Friday, August 14, 2020

Street Law Develops New Virtual Legal Life Skills Programming



In response to the obstacles to in-person learning presented by the COVID-19 pandemic, Street Law conducted a virtual Legal Life Skills lesson module, designed to advance justice for communities and individuals who are most vulnerable to injustice. The lessons were taught in partnership with Home Depot and Wellspring Living.

Wellspring Living is an Atlanta, Georgia-based non-profit organization that supports survivors of domestic sex trafficking and those at risk for sex trafficking.

While Street Law-trained volunteers from Home Depot have partnered with Wellspring Living for the past two years to teach Legal Life Skills lessons, being unable to meet in person required developing new ways of continuing the program.

The virtual module was comprised of four, one-hour lessons taught over the course of a month. It covered four different topic areas: Rights and Responsibilities During an Arrest, Intro to Criminal Law: Should It Be a Crime?, Triggers: Skills for Managing Anger, and What Does a Good Citizen Know, Believe, and Do?

The course was co-taught by Street Law’s Senior Director of Community Initiatives Yolanda Johnson and Home Depot’s Yolundra Jackson-Bush, Senior Legal Specialist-Merchandising, Regulatory, Marketing & Intellectual Property.

One of Wellspring Living’s participants (whose anonymity is being preserved in this article) praised the virtual format, saying she believed it functioned even better than an in-person classroom setting.

“I think in virtual learning everybody was more eager to be a part of it,” she said. “Virtually, everyone had to participate, because some people were on the telephone, and some people were on the computer. It was more engaging.”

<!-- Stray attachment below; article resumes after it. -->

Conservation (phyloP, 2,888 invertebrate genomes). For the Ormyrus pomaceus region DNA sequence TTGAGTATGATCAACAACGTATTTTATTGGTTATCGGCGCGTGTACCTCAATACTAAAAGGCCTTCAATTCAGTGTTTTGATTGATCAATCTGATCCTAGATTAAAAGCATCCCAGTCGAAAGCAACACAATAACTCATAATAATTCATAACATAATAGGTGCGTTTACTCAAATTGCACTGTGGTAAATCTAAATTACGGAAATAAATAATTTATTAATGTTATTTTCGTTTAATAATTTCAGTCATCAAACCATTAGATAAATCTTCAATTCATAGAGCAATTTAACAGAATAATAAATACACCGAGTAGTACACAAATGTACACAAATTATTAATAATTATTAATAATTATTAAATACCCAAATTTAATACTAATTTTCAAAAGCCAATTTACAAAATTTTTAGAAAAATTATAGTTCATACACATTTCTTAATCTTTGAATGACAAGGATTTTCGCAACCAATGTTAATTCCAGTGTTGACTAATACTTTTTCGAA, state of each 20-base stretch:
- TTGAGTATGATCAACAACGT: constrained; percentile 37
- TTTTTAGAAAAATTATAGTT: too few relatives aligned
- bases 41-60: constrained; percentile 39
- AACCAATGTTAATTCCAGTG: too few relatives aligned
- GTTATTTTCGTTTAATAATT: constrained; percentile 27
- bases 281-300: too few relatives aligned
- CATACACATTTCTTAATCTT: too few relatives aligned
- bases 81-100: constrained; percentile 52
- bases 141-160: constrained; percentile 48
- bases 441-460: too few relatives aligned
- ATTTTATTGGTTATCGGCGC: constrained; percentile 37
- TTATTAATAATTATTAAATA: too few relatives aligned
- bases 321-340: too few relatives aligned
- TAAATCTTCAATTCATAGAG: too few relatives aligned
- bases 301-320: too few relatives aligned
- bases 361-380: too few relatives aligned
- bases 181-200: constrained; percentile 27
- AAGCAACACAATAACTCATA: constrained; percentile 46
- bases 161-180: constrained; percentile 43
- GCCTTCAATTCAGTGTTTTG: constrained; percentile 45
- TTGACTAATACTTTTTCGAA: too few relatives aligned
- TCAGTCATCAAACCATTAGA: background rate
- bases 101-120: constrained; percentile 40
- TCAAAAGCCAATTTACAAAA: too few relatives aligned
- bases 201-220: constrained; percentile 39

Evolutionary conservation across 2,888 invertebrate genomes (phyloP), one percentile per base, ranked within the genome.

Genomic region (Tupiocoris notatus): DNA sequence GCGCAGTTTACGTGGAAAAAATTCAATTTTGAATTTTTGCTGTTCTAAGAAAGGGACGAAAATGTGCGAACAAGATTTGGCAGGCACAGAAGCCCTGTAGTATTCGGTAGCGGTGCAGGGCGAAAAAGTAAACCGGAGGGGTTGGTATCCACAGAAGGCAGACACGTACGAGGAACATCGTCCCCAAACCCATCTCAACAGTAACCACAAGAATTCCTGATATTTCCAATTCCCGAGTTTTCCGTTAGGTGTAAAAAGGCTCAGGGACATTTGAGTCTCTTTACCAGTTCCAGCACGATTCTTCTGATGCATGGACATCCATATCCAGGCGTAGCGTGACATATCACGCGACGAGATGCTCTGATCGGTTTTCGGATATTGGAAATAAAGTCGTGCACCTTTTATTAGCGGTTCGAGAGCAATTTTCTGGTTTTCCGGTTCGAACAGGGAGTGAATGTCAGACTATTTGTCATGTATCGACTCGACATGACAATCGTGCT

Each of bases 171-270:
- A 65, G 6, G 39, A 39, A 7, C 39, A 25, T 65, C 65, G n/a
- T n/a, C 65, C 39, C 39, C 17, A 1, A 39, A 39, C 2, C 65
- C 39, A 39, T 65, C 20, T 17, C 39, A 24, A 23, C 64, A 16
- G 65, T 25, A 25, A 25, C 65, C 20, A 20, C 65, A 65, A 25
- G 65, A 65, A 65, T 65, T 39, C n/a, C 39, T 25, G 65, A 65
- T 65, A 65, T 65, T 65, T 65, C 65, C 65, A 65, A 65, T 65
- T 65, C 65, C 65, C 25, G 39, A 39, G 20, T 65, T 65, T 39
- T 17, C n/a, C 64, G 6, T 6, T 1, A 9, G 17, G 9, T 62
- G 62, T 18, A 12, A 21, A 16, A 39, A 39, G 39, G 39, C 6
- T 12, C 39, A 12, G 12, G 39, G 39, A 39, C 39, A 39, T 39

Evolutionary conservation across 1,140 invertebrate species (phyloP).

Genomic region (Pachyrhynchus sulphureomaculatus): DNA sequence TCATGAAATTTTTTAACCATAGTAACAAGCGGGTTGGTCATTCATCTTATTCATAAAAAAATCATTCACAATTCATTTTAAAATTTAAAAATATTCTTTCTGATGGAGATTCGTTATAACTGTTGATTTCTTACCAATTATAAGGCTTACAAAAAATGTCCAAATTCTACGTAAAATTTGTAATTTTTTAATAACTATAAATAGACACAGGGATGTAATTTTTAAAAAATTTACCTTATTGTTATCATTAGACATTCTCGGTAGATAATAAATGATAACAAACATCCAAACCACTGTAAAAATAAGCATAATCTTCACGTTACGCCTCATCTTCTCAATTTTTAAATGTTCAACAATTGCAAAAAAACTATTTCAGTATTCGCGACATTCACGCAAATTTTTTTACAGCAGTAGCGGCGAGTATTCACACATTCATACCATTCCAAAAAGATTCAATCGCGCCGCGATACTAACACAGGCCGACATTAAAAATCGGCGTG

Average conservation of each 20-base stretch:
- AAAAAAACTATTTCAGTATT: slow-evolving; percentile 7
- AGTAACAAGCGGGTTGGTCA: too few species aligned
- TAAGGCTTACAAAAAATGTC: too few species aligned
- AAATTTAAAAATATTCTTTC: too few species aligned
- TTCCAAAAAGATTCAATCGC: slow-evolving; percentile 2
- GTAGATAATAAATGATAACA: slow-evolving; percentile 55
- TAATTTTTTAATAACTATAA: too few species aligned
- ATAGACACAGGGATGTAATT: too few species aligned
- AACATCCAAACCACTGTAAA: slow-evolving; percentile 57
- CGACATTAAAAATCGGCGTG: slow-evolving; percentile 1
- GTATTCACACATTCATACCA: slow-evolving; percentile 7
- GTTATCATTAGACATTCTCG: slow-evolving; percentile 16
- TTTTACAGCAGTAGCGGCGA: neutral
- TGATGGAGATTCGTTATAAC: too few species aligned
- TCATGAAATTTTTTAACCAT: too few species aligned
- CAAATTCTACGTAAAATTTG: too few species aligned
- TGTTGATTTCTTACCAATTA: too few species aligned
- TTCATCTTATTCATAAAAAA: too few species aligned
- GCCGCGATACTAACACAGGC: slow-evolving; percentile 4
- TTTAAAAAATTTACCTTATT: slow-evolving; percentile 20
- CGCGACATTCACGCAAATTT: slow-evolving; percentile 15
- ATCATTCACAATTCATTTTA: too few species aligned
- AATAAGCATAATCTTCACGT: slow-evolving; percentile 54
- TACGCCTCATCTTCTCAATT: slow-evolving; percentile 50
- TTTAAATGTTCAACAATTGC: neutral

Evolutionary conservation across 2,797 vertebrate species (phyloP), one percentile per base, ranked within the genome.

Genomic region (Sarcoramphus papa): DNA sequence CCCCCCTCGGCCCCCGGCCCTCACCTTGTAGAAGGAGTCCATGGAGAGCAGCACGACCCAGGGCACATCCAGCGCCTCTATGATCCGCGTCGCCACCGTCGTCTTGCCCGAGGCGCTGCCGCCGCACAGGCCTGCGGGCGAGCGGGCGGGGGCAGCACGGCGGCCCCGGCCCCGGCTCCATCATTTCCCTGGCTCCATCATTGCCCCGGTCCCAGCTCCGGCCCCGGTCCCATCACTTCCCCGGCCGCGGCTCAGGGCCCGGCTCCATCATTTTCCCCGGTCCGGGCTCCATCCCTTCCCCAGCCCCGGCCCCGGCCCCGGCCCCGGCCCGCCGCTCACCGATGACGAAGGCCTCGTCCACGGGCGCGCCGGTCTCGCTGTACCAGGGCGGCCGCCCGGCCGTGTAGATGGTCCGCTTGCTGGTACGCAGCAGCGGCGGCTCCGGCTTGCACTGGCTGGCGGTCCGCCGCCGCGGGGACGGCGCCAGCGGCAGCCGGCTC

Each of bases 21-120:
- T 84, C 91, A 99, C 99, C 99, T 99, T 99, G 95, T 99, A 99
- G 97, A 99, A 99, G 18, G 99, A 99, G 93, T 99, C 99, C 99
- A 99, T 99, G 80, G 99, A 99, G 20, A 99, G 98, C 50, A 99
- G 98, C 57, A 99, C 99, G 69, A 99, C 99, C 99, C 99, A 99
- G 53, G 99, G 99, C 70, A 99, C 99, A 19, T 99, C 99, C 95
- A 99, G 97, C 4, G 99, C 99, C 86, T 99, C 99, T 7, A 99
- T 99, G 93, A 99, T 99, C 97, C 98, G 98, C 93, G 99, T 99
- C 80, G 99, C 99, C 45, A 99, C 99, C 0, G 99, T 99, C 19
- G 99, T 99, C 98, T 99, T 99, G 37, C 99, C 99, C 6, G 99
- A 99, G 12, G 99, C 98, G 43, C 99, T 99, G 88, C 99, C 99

The course, the Wellspring Living participant reported, was broken down in a way where it was easy for anyone to understand. She said that she felt empowered with a newfound respect for the nuances of the law, like the difference between a misdemeanor and a felony.

“On the streets people really do make up their own laws,” she said. “So many of the things that you’d think would be a misdemeanor were actually felonies, but now I know the difference. I’m not as scared of the police now as I know the basics.”

Before taking Street Law, the participant said she’d been considering a career in the justice system, but wasn’t sure.

However, the Legal Life Skills Program renewed her interest in this career path and solidified her decision.

“Once I took Street Law, I became 100% sure in my decision to work in the justice system,” she said. “After taking this class I really want to be a paralegal or a court clerk.”


Image: Desktop computer with Street Law Logo